Rorate Caeli

The Return of the “Fundamentalists”

Henri Tincq, specialist in religious issues who has just published "Catholicism: The return of the fundamentalists” analyzes the misunderstandings between the fundamentalists and Benedict XVI. The following is an interview with Monsieur Tincq which appears in the Sunday edition of Le Parisien :

Where do the fundamentalists come from?

The vast majority of the faithful are those nostalgic for the Church before 1965 and especially the Latin Mass. However, the leaders of the movement are priests and lay people who are much more arrogant and who often belong to the extreme right. Sociologically, they consist mainly of large families of aristocratic and bourgeois tradition who are very committed to the moral order and the Catholic tradition. But it is not exclusive - they also recruit from the mainstream.

Are we witnessing their great return?

We can not speak of a mass return, but the noise they make is inversely proportional to their numbers. There are 150,000 fundamentalists in the world including 25,000 to 35,000 in France. It is but a speck of dust in comparison to one billion Catholics! Yet this minority occupies more and more space in people's minds because we have a pope who encourages the return to a strong Catholic identity. As far as that goes, they have a growing influence at the Vatican. This is reflected in the liturgy, in particular the return to the Latin Mass.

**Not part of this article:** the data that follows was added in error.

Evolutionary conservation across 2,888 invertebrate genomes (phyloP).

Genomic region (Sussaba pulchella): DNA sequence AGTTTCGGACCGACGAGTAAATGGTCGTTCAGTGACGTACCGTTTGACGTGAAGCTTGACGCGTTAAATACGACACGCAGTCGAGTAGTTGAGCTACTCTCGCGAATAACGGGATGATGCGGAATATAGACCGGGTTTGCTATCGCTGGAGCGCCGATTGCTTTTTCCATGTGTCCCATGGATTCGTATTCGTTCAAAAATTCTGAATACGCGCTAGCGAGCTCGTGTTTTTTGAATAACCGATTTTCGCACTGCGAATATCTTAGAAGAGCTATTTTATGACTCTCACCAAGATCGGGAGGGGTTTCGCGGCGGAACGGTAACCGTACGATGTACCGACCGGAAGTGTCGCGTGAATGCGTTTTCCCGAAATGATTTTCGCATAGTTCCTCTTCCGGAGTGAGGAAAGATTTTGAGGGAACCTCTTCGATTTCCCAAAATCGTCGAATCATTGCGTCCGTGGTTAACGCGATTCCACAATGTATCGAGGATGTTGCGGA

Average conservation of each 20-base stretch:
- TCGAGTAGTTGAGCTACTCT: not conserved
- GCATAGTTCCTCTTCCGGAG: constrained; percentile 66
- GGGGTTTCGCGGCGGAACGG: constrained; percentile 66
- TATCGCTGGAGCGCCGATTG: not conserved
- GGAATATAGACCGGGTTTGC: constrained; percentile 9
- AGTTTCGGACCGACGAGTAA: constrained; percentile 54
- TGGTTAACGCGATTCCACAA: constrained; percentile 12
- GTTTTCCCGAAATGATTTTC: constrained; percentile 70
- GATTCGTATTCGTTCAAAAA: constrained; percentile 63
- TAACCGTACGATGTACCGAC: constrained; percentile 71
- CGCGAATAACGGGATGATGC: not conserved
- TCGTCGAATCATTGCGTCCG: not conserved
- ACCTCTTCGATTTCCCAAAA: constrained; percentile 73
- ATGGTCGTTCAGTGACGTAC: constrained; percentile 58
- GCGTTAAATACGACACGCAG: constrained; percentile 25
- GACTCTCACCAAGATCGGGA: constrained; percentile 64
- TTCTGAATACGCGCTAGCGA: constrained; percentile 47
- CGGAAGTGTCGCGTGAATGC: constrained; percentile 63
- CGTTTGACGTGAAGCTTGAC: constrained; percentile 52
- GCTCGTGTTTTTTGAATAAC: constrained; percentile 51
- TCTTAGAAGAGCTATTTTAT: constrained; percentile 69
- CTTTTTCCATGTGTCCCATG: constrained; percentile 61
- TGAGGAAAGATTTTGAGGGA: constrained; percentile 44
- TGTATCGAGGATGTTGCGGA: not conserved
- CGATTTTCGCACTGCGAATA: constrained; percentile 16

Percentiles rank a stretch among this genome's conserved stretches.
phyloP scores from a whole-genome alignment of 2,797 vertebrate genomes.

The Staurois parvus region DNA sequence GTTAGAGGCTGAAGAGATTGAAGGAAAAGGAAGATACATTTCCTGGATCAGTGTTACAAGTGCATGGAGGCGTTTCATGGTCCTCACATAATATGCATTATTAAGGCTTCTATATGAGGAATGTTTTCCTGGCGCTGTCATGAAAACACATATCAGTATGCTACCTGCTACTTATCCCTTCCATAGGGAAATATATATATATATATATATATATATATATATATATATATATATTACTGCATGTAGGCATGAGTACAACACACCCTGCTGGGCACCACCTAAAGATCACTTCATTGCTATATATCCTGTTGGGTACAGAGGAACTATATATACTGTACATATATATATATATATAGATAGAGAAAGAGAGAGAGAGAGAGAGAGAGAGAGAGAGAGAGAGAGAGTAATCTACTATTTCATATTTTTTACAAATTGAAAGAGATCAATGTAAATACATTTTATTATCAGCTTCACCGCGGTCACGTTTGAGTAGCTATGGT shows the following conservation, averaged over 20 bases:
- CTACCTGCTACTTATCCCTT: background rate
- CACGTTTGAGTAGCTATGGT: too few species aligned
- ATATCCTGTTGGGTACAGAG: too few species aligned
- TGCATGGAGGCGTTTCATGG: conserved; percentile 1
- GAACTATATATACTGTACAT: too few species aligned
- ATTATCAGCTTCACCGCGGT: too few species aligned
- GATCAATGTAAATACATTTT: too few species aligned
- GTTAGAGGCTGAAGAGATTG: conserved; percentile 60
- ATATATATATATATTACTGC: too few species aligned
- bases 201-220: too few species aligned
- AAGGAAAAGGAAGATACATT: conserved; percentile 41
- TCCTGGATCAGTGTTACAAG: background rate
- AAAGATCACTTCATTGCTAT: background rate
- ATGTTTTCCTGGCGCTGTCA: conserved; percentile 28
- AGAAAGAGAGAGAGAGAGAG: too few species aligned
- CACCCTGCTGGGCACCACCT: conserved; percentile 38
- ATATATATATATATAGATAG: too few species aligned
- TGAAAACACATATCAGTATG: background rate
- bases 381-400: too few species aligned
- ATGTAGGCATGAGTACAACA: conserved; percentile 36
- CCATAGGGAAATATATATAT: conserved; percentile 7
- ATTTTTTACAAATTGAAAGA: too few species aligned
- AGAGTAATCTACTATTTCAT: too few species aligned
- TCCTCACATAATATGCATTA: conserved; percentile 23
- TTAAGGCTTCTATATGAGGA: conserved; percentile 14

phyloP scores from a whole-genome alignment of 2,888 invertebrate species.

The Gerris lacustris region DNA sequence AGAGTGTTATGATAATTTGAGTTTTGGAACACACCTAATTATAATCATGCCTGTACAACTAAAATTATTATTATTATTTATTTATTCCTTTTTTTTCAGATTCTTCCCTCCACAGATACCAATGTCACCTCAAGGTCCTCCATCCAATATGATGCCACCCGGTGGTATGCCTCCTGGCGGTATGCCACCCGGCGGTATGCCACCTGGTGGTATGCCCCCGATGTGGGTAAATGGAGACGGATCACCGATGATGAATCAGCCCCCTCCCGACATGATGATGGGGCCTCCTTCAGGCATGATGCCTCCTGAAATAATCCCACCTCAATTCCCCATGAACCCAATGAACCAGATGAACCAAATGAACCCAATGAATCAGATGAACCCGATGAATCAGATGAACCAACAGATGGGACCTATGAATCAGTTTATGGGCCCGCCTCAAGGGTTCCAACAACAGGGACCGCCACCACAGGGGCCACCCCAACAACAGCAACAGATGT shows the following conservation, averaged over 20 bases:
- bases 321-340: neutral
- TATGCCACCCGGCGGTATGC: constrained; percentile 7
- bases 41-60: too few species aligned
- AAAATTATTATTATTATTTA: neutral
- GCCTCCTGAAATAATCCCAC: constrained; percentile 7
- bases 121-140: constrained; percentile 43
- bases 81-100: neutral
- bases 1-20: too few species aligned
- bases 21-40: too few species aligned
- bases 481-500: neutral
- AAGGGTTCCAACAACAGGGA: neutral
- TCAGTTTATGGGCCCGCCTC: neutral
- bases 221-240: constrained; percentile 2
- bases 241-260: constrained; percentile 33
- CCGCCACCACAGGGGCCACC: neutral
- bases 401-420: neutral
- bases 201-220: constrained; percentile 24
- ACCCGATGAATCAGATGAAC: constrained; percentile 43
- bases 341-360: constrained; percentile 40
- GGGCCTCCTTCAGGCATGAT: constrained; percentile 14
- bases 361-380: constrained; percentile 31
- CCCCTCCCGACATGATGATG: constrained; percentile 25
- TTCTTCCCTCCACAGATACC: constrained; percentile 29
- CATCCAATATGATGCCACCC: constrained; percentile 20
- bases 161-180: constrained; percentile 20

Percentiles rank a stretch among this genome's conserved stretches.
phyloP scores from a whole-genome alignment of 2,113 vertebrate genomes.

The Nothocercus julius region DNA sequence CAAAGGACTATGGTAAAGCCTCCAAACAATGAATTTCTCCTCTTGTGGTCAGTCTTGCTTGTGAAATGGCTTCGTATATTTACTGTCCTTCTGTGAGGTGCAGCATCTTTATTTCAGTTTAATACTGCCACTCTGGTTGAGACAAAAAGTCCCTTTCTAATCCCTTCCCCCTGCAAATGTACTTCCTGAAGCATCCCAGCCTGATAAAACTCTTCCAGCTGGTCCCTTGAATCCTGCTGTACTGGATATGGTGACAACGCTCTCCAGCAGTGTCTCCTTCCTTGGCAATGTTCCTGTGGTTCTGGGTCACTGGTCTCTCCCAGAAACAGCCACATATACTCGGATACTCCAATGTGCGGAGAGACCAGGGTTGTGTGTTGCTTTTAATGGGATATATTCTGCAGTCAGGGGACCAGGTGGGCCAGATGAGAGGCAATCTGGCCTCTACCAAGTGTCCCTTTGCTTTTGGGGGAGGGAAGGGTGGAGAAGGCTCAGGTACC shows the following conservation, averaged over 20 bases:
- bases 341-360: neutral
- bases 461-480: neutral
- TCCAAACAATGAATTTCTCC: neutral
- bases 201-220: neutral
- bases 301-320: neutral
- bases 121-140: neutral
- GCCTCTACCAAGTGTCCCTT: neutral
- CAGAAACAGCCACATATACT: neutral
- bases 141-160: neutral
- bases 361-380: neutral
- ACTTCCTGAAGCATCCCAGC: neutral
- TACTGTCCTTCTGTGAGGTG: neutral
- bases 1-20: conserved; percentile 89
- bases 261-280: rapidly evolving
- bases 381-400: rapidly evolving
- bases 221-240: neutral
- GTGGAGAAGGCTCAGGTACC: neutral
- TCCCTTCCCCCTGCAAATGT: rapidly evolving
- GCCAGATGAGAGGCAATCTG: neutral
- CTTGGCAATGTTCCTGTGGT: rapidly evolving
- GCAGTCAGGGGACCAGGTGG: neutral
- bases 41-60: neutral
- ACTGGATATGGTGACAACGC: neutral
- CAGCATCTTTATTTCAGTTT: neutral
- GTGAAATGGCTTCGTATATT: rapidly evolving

Is this phenomenon related to Benedict XVI?

Yes, insofar as he is very traditional when it comes to dogma and liturgy. The fundamentalists consider him to be their pope. This leads to a double illusion. That of Benedict XVI, who believes that by continuing to make gestures towards them, they will return to the bosom of the Church and accept the reforms which have been under way for the past forty years. The illusion of the fundamentalists is the hope that this pope will put an end to the achievements of the Second Vatican Council. But the pope has shown in Jerusalem this past May, his commitment to dialogue with other religions, reviled by the fundamentalists.

(Note: Fundamentalist is the truest translation of the French term intégriste which is considered pejorative and which the French media regularly apply to traditional Catholics - Mornac)